Benefitting the purchasing operations
It will be very interesting to see what happens in terms of diesel engines for Class 8 trucks. All the Class 8 truck builders in North America offer the option of the Cummins ISX15 or as it is now called the ISX, a 15-litre engine. And, for patriotic reasons if nothing else, truck operators may feel inclined to continue down this road.
However, with Volkswagen on board, and MAN in particular, Navistar will be able to offer (and could be under some pressure from Volkswagen's top management to do so) the German company's D3876 15.2 litre engine offering similar performance to that of the Cummins 15.2-litre engine. Navistar's salesmen will be able to point to the other two MAN engines the Lisle company employs as an inducement for them using the new 15.2-litre engine. Added to which, once it has been homologated, the MAN engine could be cheaper than the premium Cummins ISX.
The Navistar salesmen will be able to point to MAN's 15.2-litre, with a peak output of 640 bhp, having a CGI block and head, as well as other attrubutes such as top-down cooling, domed valves, steel pistons, and EGR, SCR and CRT closed particulate filter.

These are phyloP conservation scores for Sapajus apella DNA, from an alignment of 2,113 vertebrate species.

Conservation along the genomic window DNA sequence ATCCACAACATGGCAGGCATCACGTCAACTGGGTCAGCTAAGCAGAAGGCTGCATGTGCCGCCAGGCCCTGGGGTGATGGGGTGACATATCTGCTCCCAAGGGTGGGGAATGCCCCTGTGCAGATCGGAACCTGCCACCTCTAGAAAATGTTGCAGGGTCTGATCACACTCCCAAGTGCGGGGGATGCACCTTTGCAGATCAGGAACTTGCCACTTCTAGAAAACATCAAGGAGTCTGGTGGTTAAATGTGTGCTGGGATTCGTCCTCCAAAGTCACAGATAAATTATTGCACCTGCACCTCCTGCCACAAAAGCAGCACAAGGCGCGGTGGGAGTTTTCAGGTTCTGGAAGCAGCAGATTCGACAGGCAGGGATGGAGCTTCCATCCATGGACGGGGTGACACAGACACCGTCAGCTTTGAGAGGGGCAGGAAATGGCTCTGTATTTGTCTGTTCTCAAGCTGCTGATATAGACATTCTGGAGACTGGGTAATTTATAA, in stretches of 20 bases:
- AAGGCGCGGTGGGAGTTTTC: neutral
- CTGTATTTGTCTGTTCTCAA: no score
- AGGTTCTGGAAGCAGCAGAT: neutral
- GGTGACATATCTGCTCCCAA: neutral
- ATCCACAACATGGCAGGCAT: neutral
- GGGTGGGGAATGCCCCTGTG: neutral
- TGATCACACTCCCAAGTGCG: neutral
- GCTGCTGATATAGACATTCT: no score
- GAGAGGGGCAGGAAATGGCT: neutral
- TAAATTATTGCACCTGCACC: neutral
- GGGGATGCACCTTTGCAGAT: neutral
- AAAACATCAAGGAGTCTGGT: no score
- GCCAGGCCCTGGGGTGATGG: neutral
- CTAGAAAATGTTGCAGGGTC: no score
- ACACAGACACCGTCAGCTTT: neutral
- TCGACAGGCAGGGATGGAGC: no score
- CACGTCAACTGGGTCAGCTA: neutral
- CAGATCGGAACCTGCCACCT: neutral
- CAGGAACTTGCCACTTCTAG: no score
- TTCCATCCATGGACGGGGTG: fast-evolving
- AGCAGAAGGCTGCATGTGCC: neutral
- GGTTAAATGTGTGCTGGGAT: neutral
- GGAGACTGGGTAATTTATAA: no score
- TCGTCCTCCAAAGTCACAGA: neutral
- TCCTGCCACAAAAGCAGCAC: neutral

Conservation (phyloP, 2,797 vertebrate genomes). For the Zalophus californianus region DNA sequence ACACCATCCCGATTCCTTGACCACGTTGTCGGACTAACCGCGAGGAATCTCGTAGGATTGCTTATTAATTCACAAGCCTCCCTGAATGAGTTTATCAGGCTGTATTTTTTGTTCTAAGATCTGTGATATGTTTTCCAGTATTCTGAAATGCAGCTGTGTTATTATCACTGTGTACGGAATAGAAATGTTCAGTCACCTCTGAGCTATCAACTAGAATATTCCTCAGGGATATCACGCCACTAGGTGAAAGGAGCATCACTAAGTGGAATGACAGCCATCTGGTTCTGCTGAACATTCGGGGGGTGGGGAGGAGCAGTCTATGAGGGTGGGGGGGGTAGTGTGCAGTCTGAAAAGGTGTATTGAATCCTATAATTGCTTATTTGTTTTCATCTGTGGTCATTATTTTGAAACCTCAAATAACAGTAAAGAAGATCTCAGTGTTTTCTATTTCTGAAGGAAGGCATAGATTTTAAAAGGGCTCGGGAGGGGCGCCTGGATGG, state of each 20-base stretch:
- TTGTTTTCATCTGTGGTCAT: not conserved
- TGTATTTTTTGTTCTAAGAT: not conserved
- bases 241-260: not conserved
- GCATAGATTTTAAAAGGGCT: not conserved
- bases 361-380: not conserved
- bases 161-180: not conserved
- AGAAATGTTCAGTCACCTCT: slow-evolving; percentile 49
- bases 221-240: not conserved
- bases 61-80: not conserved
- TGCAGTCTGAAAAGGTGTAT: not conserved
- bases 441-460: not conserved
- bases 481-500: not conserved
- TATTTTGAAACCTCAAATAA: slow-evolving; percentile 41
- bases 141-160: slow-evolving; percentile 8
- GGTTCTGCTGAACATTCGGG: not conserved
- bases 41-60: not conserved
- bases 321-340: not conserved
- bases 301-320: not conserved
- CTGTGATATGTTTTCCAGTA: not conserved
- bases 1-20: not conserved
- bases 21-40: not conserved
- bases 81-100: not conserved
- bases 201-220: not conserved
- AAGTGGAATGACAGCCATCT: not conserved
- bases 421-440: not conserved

All of which could have an impact on Cummins' engine sales as the ISX is used in a large percentage of International's Class 8 trucks. In the limit, this could represent a significant slice of lost business for Cummins.
It is conceivable that executives in the front office of Cummins Inc in Columbus, Indiana will not be smiling at all at these latest devlopments.
Three times greater than Navistar
This would suggest that Volkswagen’s commercial vehicle business is roughly three times greater than the size of Navistar.
Meanwhile, if Troy Clarke is rubbing his hands in glee, so too will be those in the front office in Wolfsburg. If all goes well, this deal will really open the door for Valkswagen's entry into the North American market.